Sunday, October 31, 2010
Director: Frank Capra (It's A Wonderful Life, Mr. Smith Goes to Washington)
Cast: Cary Grant, Raymond Massey, Peter Lorre
This Frank Capra classic is a marvelous semi-dark comedy with marvelous performances and it's marvelously entertaining. (It's also fitting that I publish this review on Halloween because it's a childhood favorite and watching this film with my family was an annual Halloween tradition.) Like other of Capra's films, this has a timeless quality and continues to entertain no matter how old I get or how many times I've watched it.
This film was based on a Broadway play and at times it really does feel like you're watching a live stage production. I really can't say enough how great the performances are in this, and the comedy and comic timing are impeccable -- heck, even the villain (played by Massey) manages to have some comedic moments.
Also noteworthy for voice actor fans is the performance by Edward Everett Horton -- narrator of Jay Ward's Fractured Fairy Tales (from Rocky & Bullwinkle) -- who appears in the film as Dr. Witherspoon.
Saturday, October 30, 2010
Director: David Lynch (Twin Peaks, Dune, Mullholland Dr.)
Cast: Anthony Hopkins, John Hurt, Anne Bancroft, John Gielgud
All the awards and accolades this film has received are well-deserved. It's not quite a perfect film, but it's perfectly cast, performed, and directed. While I'm not a fan of David Lynch's work, I believe this is his best film, and John Hurt's performance as the title character is amazing. This film may not exactly fit into the "horror" genre, but horror elements are certainly there. And I was surprised to learn from the production documentary that the make-up effects were based on a full body cast made from the real "Elephant Man," John Merrick, and this film offers just a glimpse of the literal horrors and terrors Merrick was subjected to throughout his life.
Friday, October 29, 2010
Director: Andrew Currie (who also co-wrote the screenplay)
Cast: Billy Connelly, Carrie Anne-Moss, Dylan Baker, Kesun Loder, Tim Blake Nelson
What if you could keep a zombie as a family pet? Wouldn't that be fun? And wouldn't that make for a fun movie too? Yes, it would! Fido is a genre mash-up of horror/drama/romance/comedy, and with a PG-13 rating is about as close as you'll find to a "family-friendly" zombie movie. The comedy's not too dark and it's not too gory, and it even has some emotional moments (and I would rarely say this of a horror flick) where you might just feel sympathy for a zombie. It's like Lassie meets Leave It To Beaver meets Night of the Living Dead meets Shaun of the Dead meets When Harry Met Sally. It's got a great cast, and it's refreshingly original and very entertaining. Highly recommended.
Thursday, October 28, 2010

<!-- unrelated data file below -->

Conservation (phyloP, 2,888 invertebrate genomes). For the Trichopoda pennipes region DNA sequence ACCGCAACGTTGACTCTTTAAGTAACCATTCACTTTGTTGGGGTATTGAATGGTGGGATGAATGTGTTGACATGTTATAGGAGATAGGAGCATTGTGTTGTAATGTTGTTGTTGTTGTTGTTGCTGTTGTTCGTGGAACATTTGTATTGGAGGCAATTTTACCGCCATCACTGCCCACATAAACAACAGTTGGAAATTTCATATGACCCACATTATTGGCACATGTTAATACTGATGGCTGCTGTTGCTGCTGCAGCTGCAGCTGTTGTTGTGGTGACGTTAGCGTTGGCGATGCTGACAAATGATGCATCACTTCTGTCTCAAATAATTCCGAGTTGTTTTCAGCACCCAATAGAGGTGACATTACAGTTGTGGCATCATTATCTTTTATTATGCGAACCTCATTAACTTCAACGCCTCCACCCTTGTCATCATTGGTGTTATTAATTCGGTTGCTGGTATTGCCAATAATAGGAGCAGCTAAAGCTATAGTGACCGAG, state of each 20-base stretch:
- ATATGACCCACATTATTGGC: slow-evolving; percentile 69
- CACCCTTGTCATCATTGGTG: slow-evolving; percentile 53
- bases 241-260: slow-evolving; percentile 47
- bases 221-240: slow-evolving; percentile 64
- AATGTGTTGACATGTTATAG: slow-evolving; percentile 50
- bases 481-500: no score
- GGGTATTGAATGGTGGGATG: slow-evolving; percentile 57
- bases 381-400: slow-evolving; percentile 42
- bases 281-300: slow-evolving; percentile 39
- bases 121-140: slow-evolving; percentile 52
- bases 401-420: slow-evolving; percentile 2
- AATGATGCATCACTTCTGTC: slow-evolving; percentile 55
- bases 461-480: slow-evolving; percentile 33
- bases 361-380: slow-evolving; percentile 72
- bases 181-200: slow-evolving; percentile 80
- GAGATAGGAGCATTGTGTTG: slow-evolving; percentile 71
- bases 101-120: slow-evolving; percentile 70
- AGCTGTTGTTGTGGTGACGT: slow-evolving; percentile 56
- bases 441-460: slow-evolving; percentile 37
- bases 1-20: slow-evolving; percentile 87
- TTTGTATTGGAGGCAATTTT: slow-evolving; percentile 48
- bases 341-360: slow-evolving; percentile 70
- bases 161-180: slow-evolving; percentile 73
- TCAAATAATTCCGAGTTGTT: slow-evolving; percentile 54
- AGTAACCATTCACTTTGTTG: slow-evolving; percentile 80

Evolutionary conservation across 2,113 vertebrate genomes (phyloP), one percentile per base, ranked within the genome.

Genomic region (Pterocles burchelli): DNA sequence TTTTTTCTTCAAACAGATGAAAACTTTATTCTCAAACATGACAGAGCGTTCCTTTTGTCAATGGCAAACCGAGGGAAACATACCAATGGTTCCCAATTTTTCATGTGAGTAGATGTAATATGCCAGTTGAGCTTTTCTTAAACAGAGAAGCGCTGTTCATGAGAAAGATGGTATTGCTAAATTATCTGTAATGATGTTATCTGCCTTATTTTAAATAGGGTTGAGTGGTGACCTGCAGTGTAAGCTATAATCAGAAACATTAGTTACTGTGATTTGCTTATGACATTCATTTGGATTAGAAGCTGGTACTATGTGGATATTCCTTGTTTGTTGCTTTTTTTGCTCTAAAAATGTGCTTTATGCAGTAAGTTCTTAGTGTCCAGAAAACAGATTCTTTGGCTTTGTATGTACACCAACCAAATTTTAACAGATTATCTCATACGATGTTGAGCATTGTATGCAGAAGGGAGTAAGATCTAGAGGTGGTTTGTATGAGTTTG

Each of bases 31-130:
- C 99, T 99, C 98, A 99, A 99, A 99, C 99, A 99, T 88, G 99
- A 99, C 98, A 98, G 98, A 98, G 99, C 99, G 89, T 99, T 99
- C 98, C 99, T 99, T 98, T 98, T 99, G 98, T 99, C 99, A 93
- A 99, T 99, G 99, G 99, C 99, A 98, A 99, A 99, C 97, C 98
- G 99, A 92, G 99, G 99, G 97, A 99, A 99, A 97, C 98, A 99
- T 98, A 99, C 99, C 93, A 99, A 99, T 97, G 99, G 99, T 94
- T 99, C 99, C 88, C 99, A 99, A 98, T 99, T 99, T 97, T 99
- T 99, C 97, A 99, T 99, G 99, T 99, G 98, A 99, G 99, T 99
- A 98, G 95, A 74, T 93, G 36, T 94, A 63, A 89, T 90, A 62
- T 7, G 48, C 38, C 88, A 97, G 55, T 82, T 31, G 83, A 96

Director: Tony Giglio
Cast: Josh Randall, Brianna Brown, Nick Searcy
I might have given this one 4 asterisks had it not been for the tacked-on and unnecessary horror cliche ending. But this film surprised me. I was expecting a formulaic slasher flick, and then after the first 20 minutes it gets veeeery interesting and holds the suspense level high from that point on. It's still a little predictable and has some silly plot points, but it was pretty danged fun to watch.
Wednesday, October 27, 2010
Director: Wes Craven (A Nightmare on Elm Street series, Scream series)
Cast: Bill Pullman, Cathy Tyson, Paul Winfield, Conrad Roberts
While it's a little slow and the plot somewhat hard to follow at times, this is based on true events and is interesting as a non-traditional, "realistic" zombie film. At the time it was a risky departure for Wes Craven from his popular Freddy Krueger franchise, and in that regard, I enjoyed it. It's more of a cerebral horror movie and definitely has Craven's signature style balancing that fine line between reality and nightmares. Worth watching.
Tuesday, October 26, 2010
Director: Carter Smith
Cast: Joanthan Tucker, Jena Malone, Laura Ramsey, Shawn Ashmore, Joe Anderson
At first the story and characters seem typical, and the movie's fairly boring until about 25 minutes in, but it turned out to be an entertaining approach to the survival horror genre. It feels reminiscent of Stephen King-style storytelling and the Creepshow movies, while avoiding most horror cliches and offers plenty of suspense which pays off by the end. Also noteworthy are the DVD's two alternate endings, one of which I actually liked more than the final "unrated" cut.
Monday, October 25, 2010
Director: Masayuki Ochiai (Shutter [original], Infection)
Starring: Joshua Jackson, Rachel Taylor
I'll save you some time and advise you to watch the original Thai horror version and skip this remake. While it's an okay flick and I liked the ending, it's too predictable and feels like you've seen it before. It's also difficult to watch because Jackson and Taylor fail to connect on screen -- they're just actors going through the motions and saying lines.
Sunday, October 24, 2010
Director: Jonathan King
Cast: Nathan Meister, Peter Feeney, Danielle Mason
It's a silly premise: zombie, flesh-eating sheep terrorizing residents of a New Zealand countryside, but it's sheer campy, goofy fun. If you're a fan of horror comedies like Army of Darkness, Shaun of the Dead or Slither, you've got to see this one.
Saturday, October 23, 2010
Director: David Twohy (Pitch Black, The Chronicles of Riddick, The Arrival)